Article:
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  • Writer's pictureThe San Juan Daily Star

PDP says NPP is managing federal funds poorly


“Even though there is a lot of [federal] money, the reconstruction of the island has been extremely slow,” Popular Democratic Party President Jesús Manuel Ortiz González said. “What they have done so far is not enough.” (Photo by Richard Gutiérrez/The San Juan Daily Star)

Party president, lawmakers criticize the disaster recovery record of recent administrations


By Richard Gutiérrez

richardsanjuanstar@gmail.com


Apart from the global pandemic and the earthquakes in early 2020, Puerto Rico has had to deal with the recovery from the devastating effects of hurricanes Irma and Maria which were felt across the entire island.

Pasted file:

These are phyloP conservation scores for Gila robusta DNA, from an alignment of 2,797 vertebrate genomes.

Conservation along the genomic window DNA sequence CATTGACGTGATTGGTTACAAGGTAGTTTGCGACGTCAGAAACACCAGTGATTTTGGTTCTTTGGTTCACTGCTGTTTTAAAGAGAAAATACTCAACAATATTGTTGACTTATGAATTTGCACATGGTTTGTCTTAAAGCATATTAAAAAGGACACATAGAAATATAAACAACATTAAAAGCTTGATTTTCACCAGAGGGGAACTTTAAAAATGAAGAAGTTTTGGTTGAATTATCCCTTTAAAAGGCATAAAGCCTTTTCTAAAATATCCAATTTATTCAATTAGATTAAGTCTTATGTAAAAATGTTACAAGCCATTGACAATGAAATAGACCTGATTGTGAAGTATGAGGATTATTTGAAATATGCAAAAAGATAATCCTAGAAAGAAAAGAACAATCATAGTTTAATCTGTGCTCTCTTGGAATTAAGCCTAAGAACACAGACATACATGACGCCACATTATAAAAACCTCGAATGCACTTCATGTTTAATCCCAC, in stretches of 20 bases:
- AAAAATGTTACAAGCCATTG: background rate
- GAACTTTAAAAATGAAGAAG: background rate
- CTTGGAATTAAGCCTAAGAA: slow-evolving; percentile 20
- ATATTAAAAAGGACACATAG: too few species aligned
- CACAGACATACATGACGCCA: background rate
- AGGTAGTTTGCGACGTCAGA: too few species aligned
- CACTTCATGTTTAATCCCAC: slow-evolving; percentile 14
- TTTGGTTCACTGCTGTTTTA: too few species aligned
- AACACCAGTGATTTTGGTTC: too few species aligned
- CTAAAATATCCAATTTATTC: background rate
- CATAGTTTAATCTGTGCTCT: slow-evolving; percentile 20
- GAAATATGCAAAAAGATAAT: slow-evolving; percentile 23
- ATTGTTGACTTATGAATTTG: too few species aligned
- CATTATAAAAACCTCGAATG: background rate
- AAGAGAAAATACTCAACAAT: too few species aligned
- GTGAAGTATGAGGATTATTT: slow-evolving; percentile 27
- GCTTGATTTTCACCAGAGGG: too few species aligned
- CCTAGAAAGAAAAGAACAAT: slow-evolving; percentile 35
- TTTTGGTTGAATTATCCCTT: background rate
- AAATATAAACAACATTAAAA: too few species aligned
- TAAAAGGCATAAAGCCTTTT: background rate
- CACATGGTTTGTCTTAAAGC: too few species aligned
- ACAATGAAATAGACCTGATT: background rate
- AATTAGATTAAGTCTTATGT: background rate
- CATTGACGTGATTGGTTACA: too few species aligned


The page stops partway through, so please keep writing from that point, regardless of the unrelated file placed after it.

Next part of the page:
The pandemic started three years ago and the hurricanes struck nearly six years ago, during which time and since, Puerto Rico has been under the administration of the New Progressive Party (NPP). Some would argue that in that time there has been proper use of federal funds brought into the island to resolve those issues, while others would argue that there hasn’t, and that many of the island’s issues since the hurricane have yet to be addressed.


The NPP’s rival party, the Popular Democratic Party (PDP), most certainly thinks the latter. On Thursday, PDP President Jesús Manuel Ortiz González, joined at a press conference by several party legislators, charged that even though there have been billions of dollars in federal funds assigned to Puerto Rico for its recovery after hurricanes Irma and Maria, the earthquakes and the COVID-19 pandemic, the party believes the island’s reconstruction has been excessively slow.